Amenhotep III

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Related to Amenhotep III: Amenhotep IV, Akhenaton, Tutankhamun, Horemheb

A·men·ho·tep III

 (ä′mən-hō′tĕp, ăm′ən-) also Am·e·no·phis III (ăm′ə-nō′fĭs) Died c. 1372 bc.
King of Egypt (1410-1372) who sponsored the building of many monuments, including temples at Karnak and Luxor.
American Heritage® Dictionary of the English Language, Fifth Edition. Copyright © 2016 by Houghton Mifflin Harcourt Publishing Company. Published by Houghton Mifflin Harcourt Publishing Company. All rights reserved.

Amenhotep III

(ˌæmɛnˈhəʊtɛp) or

Amenhotpe III

(Biography) Greek name Amenophis. ?1411–?1375 bc, Egyptian pharaoh who expanded Egypt's influence by peaceful diplomacy and erected many famous buildings
Collins English Dictionary – Complete and Unabridged, 12th Edition 2014 © HarperCollins Publishers 1991, 1994, 1998, 2000, 2003, 2006, 2007, 2009, 2011, 2014

A•men•ho•tep III

(ˌɑ mənˈhoʊ tɛp, ˌæm ən-)
king of Egypt 1411?–1375 B.C. Also called Am•e•no•phis III (ˌæm əˈnoʊ fɪs)
Random House Kernerman Webster's College Dictionary, © 2010 K Dictionaries Ltd. Copyright 2005, 1997, 1991 by Random House, Inc. All rights reserved.
References in periodicals archive ?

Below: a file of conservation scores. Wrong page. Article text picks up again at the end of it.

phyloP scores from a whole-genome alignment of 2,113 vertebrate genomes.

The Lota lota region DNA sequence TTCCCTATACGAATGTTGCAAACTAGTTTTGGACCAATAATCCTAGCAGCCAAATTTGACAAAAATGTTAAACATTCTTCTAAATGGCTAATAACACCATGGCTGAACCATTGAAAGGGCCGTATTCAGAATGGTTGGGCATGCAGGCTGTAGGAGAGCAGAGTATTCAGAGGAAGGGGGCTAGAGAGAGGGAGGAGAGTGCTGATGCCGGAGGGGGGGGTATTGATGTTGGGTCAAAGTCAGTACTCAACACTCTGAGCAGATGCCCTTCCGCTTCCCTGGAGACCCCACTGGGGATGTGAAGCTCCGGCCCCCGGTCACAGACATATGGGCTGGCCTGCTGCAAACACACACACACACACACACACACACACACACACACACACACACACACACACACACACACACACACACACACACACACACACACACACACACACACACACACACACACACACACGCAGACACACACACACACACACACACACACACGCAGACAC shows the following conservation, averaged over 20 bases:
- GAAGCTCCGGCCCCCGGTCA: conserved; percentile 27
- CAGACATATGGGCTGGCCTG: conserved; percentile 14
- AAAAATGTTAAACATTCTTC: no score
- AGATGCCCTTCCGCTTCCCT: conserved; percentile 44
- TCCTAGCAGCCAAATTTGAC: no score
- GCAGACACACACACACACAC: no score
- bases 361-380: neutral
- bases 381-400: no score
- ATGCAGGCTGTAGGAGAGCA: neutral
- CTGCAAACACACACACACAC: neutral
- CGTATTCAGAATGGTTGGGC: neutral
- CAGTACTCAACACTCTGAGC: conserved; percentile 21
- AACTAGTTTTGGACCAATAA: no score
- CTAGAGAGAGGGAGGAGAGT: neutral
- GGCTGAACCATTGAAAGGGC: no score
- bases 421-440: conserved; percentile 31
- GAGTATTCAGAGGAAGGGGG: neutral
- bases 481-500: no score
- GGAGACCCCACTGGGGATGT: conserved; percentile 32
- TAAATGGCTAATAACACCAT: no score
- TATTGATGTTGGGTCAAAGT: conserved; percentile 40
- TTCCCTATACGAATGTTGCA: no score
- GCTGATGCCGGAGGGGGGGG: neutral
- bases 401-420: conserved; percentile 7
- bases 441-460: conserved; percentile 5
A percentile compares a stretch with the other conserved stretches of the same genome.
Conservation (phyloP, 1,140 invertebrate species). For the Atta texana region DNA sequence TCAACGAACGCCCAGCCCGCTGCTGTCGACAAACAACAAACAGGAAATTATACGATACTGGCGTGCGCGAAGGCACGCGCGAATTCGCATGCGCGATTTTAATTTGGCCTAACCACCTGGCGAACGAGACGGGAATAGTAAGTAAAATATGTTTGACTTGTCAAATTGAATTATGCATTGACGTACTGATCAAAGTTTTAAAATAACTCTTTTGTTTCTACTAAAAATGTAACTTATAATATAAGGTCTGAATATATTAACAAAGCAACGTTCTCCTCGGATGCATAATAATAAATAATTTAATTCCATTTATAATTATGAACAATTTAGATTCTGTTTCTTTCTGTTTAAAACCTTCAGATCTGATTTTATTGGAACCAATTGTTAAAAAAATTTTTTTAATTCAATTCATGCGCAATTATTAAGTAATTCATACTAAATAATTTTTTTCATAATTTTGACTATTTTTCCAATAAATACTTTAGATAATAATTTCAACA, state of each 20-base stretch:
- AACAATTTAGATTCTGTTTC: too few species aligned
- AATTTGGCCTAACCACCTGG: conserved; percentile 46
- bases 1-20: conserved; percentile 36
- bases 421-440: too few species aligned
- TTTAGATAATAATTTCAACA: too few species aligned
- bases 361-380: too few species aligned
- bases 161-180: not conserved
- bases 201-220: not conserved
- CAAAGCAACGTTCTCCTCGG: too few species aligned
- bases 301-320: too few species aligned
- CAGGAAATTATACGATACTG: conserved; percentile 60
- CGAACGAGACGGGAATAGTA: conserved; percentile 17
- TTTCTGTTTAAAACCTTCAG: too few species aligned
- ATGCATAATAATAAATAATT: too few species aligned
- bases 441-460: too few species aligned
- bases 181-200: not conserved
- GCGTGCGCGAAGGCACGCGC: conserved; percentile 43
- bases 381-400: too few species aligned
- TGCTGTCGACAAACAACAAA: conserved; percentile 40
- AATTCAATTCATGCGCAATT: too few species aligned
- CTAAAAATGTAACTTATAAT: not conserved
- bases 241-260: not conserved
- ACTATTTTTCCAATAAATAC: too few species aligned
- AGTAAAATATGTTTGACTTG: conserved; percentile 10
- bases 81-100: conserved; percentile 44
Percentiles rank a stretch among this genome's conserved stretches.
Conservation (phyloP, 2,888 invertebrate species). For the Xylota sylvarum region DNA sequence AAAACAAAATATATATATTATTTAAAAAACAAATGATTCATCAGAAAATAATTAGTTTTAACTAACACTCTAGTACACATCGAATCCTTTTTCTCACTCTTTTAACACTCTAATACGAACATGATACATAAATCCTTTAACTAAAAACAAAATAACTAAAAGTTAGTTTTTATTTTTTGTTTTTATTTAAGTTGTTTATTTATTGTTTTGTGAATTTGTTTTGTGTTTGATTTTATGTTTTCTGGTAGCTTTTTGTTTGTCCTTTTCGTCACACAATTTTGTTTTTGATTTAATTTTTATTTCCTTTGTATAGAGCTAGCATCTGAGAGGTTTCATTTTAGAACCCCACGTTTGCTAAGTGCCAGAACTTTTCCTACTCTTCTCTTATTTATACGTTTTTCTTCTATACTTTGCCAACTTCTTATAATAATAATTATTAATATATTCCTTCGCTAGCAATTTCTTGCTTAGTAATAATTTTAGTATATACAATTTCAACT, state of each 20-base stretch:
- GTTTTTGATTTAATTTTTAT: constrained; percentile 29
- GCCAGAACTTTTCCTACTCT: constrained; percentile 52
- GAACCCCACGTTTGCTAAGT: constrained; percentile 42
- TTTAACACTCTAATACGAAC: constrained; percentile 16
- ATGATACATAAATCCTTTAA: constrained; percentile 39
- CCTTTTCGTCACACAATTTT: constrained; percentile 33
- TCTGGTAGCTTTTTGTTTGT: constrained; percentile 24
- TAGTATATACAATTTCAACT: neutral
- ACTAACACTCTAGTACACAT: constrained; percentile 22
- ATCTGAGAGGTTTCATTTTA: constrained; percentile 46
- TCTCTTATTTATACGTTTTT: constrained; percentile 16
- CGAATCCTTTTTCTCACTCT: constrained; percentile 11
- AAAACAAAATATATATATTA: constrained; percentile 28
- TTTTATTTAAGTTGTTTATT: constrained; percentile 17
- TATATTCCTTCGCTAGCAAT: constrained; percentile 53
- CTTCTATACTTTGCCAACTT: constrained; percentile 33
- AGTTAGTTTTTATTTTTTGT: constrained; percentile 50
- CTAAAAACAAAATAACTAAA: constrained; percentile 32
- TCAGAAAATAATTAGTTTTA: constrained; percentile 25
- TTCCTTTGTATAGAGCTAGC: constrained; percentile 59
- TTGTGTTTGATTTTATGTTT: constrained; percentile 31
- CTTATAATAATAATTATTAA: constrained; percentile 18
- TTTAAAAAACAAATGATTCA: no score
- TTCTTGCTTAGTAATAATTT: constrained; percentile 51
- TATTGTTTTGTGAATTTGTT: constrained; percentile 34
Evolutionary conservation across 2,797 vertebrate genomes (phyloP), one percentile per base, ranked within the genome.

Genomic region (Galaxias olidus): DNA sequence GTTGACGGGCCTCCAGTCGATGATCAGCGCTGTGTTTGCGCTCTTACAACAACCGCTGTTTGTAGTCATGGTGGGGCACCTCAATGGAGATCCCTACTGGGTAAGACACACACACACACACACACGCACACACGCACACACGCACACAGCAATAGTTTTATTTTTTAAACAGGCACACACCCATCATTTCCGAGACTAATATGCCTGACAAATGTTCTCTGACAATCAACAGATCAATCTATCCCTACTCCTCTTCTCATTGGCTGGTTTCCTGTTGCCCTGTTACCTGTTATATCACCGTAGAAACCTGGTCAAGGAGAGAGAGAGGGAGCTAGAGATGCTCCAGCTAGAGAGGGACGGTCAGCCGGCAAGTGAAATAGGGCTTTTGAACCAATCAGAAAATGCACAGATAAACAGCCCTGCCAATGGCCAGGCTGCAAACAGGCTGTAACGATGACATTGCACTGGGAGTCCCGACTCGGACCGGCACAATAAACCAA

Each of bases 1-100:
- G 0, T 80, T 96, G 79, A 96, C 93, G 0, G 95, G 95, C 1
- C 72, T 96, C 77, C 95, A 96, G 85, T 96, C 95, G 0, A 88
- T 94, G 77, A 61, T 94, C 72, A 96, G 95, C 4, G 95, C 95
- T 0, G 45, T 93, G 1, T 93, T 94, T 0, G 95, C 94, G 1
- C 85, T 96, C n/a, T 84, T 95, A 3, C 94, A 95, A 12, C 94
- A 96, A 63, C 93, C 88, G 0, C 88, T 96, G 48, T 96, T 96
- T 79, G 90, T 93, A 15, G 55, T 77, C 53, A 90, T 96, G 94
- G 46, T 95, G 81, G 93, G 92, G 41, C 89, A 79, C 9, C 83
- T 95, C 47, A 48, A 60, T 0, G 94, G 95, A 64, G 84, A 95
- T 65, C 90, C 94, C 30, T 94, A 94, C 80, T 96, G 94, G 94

The head of Amenhotep III, from the New Kingdom, Dynasty 18, circa 1390-1352 BC, which was smuggled out of Egypt by antiquities arts dealer Jonathan Tokeley-Parry in the 1990s and was repatriated in 2008 with the assistance of Scotland Yard and US authorities, is now displayed at the Egyptian Museum in Cairo.
A colossal 3000-year-old red granite head of Amenhotep III, the grandfather of Tutankhamun, has been discovered in Luxor.
But other Egyptologists say Akhenaton's predecessor, Pharaoh Amenhotep III, could have been Tutankhamen's father, while others say it was Smenkhkare, who is believed to have succeeded Akhenaton.
The imposing Temple of Karnak, in Luxor, predates other temples by 2,000 years; The stunning swimming pool on the Oberoi Zahra; One of the spectacular statues at Karnak Temple; Luxor Temple was built by Ramses II and Amenhotep III
Some important tombs that have been discovered in the Valley of the Kings are those of the pharaohs Thutmose I, Amenhotep III, Ramses X, and the boy king, Tutankhamen.
These bring the number of unearthed images of Sekhmet at the site of the temple of Pharaoh Amenhotep III to 30.
The statues were found when the team was restoring the temple of Amenhotep III, on the west bank of the southern city of Luxor.
(The physicians of ancient Egypt belonged to her priesthood.) The seven-foot-tall statues originally stood with some 600 similar ones in the mortuary temple of Amenhotep III (Dynasty 18, c.
In attempt to save jobs in the ancient car industry MG Rover went into partnership with Amenhotep III to build pyramids.